This can easily fall under moneylaundering statutes. The 10k issue is just a reporting issue but where one conducts large scale purchases for a third party, especially where the third party does some sort of foreign business, one easily slips into the purvue of authorities looking for other illegal activity. Money laundering is a fairly easily mechanism for getting at this. It does not even need to be in high amounts. I was a juror on a RICO trial where money laundering was an element of the crime. The amounts involved were only in the thousands but it attracted attention because of other elements: murder, drugs, and such. (murder isn't usually a federal crime, only as part of a consipracy).

What you may not know is that there are lot's of high tech products that may not be sold overseas without a special license. Technically, some products may not even be sold to non citizens in a store. For a fairly obvious example, a store cannot sell night vision equipment to a foreign client but may sell it over the counter to a US citizen. It's even a felony for that citizen to carry it in their luggage overseas as a tourist.

This smells, and I would have nothing to do with it, let alone use a CC to run this guys purchases through. Stay far away. IRS audits are the very least of the thicket you might find yourself in.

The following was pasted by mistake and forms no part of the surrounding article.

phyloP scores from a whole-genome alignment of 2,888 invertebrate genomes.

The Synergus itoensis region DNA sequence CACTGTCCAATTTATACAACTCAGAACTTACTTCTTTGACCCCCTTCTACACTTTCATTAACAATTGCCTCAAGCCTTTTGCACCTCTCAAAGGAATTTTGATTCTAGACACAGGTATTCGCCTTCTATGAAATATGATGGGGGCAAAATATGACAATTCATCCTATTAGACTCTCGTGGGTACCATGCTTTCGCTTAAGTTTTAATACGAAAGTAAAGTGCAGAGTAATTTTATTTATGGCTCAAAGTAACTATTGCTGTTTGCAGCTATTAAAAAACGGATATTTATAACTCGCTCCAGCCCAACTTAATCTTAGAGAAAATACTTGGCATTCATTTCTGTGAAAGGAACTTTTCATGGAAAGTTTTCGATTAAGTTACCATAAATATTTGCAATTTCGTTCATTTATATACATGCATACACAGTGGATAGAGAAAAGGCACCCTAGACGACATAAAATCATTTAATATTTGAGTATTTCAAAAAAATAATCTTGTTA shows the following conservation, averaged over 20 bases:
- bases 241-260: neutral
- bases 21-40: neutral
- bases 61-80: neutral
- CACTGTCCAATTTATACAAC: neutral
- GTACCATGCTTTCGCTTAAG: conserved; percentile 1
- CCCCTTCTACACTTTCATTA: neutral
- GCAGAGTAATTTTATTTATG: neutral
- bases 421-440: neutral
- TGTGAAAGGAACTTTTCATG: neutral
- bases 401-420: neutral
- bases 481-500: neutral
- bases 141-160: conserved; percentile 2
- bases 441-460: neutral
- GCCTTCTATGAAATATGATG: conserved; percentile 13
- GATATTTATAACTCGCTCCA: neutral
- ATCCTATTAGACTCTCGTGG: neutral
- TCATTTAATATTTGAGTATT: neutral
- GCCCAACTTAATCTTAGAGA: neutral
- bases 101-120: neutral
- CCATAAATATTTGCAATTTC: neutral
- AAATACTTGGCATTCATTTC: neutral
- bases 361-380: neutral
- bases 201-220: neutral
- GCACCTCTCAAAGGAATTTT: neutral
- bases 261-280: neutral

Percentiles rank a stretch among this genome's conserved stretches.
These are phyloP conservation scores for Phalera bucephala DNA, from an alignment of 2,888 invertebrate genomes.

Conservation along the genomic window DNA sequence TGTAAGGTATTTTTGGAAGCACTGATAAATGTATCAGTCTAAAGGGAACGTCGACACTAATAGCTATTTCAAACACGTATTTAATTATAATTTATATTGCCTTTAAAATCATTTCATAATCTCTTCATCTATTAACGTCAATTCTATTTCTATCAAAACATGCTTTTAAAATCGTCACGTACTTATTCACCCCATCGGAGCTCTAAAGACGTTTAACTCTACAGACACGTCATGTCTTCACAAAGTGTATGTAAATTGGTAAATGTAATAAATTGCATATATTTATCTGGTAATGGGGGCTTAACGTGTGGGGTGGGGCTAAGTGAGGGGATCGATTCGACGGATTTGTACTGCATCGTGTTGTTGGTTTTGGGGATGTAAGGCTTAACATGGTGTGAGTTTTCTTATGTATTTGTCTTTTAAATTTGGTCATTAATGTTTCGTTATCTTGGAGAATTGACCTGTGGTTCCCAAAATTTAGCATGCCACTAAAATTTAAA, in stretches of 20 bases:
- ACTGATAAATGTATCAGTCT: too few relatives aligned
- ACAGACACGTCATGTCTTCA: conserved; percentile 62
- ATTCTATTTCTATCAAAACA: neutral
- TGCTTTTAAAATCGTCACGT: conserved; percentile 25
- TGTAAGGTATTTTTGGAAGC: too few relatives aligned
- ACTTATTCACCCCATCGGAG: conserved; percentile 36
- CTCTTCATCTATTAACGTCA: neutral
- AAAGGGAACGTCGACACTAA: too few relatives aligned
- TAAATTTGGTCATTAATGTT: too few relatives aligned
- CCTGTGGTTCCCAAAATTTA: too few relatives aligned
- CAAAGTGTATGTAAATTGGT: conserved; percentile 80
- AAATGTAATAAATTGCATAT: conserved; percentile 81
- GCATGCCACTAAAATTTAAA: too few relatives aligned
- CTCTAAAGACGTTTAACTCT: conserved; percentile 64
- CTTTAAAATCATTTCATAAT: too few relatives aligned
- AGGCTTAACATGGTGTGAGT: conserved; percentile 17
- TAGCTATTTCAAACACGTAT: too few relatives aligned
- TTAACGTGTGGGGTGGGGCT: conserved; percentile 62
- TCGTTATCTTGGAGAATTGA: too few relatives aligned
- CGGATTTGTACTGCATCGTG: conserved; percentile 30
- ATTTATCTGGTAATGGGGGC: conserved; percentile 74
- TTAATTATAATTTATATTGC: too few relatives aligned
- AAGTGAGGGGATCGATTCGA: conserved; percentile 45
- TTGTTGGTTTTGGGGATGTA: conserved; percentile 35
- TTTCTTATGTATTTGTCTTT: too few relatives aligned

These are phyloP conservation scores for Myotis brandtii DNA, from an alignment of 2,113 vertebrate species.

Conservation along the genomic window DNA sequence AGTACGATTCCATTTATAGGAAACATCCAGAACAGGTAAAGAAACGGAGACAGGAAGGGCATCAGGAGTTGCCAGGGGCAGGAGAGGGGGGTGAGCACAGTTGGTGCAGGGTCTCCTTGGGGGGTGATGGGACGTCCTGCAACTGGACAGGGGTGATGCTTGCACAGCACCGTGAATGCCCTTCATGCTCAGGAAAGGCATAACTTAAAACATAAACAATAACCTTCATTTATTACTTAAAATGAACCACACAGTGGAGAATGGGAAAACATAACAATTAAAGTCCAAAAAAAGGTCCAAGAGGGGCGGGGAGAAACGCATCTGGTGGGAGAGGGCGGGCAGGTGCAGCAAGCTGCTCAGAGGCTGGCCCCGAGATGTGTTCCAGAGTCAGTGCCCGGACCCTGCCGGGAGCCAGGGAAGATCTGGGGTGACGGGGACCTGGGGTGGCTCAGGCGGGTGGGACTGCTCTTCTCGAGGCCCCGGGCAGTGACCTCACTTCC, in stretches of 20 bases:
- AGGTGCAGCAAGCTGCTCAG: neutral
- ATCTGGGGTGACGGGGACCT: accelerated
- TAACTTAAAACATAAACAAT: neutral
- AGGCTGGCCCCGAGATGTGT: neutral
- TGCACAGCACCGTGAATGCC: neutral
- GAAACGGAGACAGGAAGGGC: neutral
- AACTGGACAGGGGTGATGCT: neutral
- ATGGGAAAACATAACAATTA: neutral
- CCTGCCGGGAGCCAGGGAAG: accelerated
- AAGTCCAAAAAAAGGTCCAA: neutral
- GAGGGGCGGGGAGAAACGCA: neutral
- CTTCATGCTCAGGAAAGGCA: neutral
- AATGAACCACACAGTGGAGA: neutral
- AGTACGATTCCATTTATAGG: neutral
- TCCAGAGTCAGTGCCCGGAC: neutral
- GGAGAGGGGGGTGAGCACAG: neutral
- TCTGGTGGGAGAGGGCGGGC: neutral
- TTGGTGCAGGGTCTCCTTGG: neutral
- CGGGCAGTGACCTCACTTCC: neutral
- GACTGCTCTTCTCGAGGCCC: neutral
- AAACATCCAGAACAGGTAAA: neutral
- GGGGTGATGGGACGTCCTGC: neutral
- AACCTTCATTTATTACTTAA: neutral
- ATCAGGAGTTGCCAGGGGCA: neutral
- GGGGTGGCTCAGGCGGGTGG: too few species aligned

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Postby PlatinumAMEX94 » Mon Jan 02, 2012 2:52 am

You will get audited and they will report your lifestyle exceeds your reported income. Plus you won't get approved with AMEX until you have established a history with them. Just because you have a good job today may not be true tomorrow.
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Postby DoingHomework » Tue Jan 03, 2012 4:12 pm

Wait a minute...

Your friend's business certainly sounds shady. But if he has a legitimate business and is currently dutifully filing his currency transaction reports (and your company is as well), then there is nothing illegal about what you want to do. As long as you file your paperwork and are not involved with illegal activity you are fine.

The CTRs (currency transaction reports) are simply paperwork that must be filed. They might trigger scrutiny of your activities but if you are not doing anything wrong then there is no reason to worry about people watching.

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Postby 2percentPlus » Tue Jan 03, 2012 4:31 pm

Why do you want to do this again? To try to get a Centurion to flash around wherever you go?

First of all, purchasing product with cash is not illegal. If he is taking the product to another country and selling it for cash, that's one thing. If he is selling it and shipping it, or whatever he might be doing then this is a business and he needs to report the income.

If you start purchasing his product and taking his cash, then you are running a business. You report the income from him, and the expenses for what you paid, and income tax on the profit.

Spending $30,000 a week in cash would probably indicate to many, including banks and the IRS, that something needs to be investigated whether it is legal or not.